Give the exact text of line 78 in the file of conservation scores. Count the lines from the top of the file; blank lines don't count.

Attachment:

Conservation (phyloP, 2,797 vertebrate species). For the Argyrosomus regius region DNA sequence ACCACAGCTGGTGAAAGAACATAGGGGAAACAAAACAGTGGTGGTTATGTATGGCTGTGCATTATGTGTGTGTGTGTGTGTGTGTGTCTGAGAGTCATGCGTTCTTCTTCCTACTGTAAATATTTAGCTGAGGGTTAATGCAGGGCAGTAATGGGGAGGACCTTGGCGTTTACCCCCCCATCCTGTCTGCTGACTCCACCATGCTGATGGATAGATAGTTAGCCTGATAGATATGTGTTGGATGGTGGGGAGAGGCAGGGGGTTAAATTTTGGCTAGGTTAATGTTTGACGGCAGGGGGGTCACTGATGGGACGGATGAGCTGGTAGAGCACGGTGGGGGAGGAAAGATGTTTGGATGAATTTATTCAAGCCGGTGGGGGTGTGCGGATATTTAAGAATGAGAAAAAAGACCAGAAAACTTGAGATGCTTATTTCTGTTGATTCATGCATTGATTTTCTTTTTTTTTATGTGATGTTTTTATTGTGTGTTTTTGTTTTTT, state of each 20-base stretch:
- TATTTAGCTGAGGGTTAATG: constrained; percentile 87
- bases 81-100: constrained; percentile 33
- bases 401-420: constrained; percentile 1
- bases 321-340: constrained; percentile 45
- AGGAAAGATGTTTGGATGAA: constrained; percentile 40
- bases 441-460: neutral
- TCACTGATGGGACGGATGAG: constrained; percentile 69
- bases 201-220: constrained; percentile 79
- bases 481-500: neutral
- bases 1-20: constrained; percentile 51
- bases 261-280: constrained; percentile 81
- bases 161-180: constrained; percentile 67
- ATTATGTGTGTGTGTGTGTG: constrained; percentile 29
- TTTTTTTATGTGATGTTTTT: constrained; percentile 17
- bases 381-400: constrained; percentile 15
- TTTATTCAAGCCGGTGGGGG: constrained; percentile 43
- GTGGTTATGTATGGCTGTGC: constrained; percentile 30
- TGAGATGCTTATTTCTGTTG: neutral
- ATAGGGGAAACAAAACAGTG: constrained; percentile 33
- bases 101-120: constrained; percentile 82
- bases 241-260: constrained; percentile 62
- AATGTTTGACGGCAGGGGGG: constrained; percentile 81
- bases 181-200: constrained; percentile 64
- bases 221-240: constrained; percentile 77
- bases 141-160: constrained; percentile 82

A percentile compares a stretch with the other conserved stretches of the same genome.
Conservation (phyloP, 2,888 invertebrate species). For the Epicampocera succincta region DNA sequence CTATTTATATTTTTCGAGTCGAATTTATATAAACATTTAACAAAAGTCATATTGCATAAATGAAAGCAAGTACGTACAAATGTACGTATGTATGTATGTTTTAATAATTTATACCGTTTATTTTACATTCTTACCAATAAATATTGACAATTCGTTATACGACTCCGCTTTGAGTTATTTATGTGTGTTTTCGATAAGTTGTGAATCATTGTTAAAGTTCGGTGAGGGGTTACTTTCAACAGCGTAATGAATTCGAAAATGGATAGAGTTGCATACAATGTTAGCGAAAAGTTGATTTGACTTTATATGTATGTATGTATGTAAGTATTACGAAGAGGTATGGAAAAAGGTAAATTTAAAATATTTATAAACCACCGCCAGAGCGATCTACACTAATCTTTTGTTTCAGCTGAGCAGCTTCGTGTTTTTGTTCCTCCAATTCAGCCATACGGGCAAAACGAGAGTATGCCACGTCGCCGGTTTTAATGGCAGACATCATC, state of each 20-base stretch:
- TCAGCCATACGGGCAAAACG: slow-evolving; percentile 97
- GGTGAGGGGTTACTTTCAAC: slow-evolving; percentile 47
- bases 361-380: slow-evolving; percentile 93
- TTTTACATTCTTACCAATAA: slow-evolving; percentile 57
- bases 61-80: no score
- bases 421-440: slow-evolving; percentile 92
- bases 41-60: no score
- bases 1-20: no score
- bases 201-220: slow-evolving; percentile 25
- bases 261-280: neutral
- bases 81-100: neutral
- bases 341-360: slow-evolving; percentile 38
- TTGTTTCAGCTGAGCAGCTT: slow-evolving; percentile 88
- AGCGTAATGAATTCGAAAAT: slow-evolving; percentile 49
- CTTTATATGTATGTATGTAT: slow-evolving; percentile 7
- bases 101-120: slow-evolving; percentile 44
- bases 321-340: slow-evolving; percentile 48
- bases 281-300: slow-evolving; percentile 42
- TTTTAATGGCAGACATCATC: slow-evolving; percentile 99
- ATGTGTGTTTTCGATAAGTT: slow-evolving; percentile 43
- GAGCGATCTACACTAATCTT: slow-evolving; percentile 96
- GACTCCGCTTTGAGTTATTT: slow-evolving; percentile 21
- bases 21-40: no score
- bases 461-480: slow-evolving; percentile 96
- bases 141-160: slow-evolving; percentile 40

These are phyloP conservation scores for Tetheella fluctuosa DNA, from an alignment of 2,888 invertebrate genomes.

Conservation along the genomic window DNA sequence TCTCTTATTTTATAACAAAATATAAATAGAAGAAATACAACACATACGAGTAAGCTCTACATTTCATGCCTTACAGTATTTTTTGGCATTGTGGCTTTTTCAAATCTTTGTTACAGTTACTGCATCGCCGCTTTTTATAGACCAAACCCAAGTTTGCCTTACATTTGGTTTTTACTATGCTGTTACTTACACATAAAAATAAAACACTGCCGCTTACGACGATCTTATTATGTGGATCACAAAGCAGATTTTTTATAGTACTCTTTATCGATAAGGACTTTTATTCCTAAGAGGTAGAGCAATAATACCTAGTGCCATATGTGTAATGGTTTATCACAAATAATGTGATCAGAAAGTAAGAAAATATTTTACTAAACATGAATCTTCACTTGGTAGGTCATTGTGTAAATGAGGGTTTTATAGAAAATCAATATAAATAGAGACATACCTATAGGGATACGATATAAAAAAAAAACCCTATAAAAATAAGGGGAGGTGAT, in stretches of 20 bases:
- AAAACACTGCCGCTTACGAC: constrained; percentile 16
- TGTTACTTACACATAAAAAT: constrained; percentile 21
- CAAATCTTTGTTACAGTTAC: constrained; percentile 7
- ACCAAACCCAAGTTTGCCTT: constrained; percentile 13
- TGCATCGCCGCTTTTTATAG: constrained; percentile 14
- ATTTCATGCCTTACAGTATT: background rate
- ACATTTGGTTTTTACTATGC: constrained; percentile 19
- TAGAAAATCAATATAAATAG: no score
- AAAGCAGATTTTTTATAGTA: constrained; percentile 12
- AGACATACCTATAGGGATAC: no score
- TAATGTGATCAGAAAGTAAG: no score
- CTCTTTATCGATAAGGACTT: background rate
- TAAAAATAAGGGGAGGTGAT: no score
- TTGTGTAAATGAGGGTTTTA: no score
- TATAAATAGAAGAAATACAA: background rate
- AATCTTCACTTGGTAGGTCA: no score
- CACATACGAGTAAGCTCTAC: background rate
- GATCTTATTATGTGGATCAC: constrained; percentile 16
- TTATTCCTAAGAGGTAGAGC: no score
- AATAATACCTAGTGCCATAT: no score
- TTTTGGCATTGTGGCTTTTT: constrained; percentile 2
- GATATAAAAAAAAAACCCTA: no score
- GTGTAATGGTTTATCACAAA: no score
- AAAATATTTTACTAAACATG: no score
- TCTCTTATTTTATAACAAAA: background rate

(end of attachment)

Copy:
- GTGTAATGGTTTATCACAAA: no score